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Limited Government vs. Small Government

Many people today, especially those on the conservative champion needing “Small Government” - usually as they expand another area.  But this thought process misses the entire intention of the Constitution. The Founding Fathers of the United States crafted the Constitution with a clear vision of limited government, outlining enumerated powers to prevent the central authority from becoming too intrusive. This concept of limited government was rooted in the experiences of the American colonies under British rule, where they had grown wary of a distant and overreaching monarchy. The Constitution, ratified in 1788, aimed to establish a federal government with specific listed powers leaving the rest to the states or the people under the Tenth Amendment ([1]


The enumerated powers granted to the federal government can be found in Article I, Section 8 of the Constitution. These powers include the authority to collect taxes, regulate commerce, coin money, establish post offices, and provide for the common defense and general welfare. The intention was to create a government that could address essential national issues while respecting individual liberties and state autonomy.


 The expansion of the federal government's administrative authority has been a topic of concern for many who argue that it encroaches upon the principles of limited government outlined in the Constitution.

Congress expanded its law-making powers by exploiting and expanding the last sentence in Section 8: “To make all Laws which shall be necessary and proper for carrying into Execution the foregoing Powers, and all other Powers vested by this Constitution in the Government of the United States, or in any Department or Officer thereof.”  It seems that Congress forgot the “Proper” portion of that section and abused it to expand – which has reduced our liberties.   (The Elastic Clause- meaning Congress uses and expands this as they need)[2]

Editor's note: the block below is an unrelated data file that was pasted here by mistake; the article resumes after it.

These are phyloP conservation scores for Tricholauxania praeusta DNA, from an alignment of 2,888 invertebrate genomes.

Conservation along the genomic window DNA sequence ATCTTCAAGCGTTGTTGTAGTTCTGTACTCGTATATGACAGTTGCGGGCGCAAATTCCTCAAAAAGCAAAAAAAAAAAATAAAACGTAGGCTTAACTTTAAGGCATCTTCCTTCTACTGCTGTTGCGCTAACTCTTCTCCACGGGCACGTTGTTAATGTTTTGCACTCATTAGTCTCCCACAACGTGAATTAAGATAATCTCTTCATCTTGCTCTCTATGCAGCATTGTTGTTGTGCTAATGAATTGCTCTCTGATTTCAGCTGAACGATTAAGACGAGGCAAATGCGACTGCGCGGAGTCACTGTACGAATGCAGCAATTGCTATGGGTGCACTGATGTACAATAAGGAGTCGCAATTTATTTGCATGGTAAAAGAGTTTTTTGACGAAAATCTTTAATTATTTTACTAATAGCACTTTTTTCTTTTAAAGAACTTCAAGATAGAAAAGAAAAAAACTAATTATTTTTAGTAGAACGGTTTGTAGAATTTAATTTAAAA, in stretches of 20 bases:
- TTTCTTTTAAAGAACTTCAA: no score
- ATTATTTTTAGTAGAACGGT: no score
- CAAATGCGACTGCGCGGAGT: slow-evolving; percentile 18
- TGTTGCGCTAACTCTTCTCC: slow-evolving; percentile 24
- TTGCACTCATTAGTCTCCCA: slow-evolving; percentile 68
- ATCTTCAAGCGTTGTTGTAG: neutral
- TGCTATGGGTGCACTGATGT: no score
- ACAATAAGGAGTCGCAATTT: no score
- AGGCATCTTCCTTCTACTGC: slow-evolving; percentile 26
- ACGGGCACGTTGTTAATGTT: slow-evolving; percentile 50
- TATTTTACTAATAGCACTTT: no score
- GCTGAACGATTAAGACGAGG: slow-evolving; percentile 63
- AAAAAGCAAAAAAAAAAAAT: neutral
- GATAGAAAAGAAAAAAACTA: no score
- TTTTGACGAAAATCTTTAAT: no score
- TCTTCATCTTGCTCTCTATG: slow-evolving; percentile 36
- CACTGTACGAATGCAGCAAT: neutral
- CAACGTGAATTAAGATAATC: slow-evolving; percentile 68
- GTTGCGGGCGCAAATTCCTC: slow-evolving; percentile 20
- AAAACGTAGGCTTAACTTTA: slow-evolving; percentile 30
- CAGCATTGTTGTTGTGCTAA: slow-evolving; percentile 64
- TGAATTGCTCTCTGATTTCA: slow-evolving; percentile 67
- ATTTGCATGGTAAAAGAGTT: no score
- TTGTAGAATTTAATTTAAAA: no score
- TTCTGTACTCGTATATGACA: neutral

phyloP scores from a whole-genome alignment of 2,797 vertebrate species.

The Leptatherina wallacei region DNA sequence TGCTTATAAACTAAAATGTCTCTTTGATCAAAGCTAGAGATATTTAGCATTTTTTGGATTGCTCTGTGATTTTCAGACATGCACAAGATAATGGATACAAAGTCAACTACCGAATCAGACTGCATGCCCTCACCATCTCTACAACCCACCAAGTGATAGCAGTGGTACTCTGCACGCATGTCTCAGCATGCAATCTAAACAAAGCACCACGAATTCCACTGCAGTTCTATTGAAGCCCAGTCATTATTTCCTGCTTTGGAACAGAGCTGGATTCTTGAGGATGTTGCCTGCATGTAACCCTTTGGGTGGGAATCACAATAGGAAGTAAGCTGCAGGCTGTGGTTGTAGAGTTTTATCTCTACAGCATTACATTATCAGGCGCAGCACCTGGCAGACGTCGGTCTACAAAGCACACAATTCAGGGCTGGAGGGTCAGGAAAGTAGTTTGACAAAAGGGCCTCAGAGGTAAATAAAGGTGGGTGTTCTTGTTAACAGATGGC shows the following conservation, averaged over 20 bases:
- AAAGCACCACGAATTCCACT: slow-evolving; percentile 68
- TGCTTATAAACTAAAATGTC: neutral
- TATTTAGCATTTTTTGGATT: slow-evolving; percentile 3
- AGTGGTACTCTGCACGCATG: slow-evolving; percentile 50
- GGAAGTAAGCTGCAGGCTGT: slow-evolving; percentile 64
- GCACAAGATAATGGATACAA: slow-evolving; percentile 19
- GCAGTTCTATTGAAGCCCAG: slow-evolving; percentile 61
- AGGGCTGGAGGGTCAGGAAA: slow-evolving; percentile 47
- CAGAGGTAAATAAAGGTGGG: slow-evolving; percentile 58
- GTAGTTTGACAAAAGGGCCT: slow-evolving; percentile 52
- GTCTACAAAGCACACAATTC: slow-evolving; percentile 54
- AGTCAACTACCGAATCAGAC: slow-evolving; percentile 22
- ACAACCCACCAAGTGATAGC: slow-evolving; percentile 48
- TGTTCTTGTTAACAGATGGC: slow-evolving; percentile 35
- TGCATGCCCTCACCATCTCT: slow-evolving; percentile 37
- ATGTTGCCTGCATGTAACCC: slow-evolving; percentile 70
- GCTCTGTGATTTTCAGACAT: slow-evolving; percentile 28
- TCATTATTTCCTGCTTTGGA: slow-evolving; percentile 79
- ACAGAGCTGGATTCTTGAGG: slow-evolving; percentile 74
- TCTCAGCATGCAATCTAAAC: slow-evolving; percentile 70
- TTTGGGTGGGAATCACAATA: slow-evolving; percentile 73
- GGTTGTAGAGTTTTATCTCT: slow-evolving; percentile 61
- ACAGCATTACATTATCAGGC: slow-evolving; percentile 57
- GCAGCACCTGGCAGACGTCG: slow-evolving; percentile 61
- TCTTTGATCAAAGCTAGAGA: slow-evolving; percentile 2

Contrasting this with the contemporary Republican perspective on “small government” reveals a nuanced evolution. Many Republicans today advocate for limited government intervention in economic and social matters, arguing for reduced regulations and lower taxes. While this aligns with the Founders' vision of limited government, the current discourse often extends beyond the Constitution's original framework.  

 Over the years, the federal government has expanded its reach, sometimes departing from the enumerated powers. One significant shift occurred during the Great Depression when President Franklin D. Roosevelt implemented the New Deal, a series of programs and policies aimed at addressing economic challenges. This era saw an increased federal role in areas such as social security and labor relations, expanding the government's footprint beyond its originally defined boundaries. ([3]


One notable consequence of this expansion is the potential infringement on individual rights protected by the Bill of Rights. For instance, the First Amendment, guaranteeing freedom of speech, religion, and the press, has faced challenges as the unelected government's administrative agencies gain more authority to regulate various aspects of public life. Speech codes on college campuses or restrictions on certain forms of expression have been critiqued as violations of the First Amendment.  This is discussed in more detail in our article on Hate Speech.[4]


Another notable expansion came with President Lyndon B. Johnson's Great Society programs in the 1960s, focusing on civil rights, education, and healthcare. These initiatives further broadened the federal government's role in domestic affairs, well beyond what the Founders might have envisioned.

([5]) A third such expansion created a new right, in the view of some, to healthcare.  The Obama Administration passed into law the Affordable Healthcare Act commonly known as ObamaCare.  This law was to reduce the annual medical costs for the typically American by $2500 per year, but in fact average insurance premium doubled and was promoted to cover all Americans.  The law failed on both.[6]


Similarly, concerns have been raised regarding the Fourth Amendment, protecting against unreasonable searches and seizures. The expansion of surveillance programs and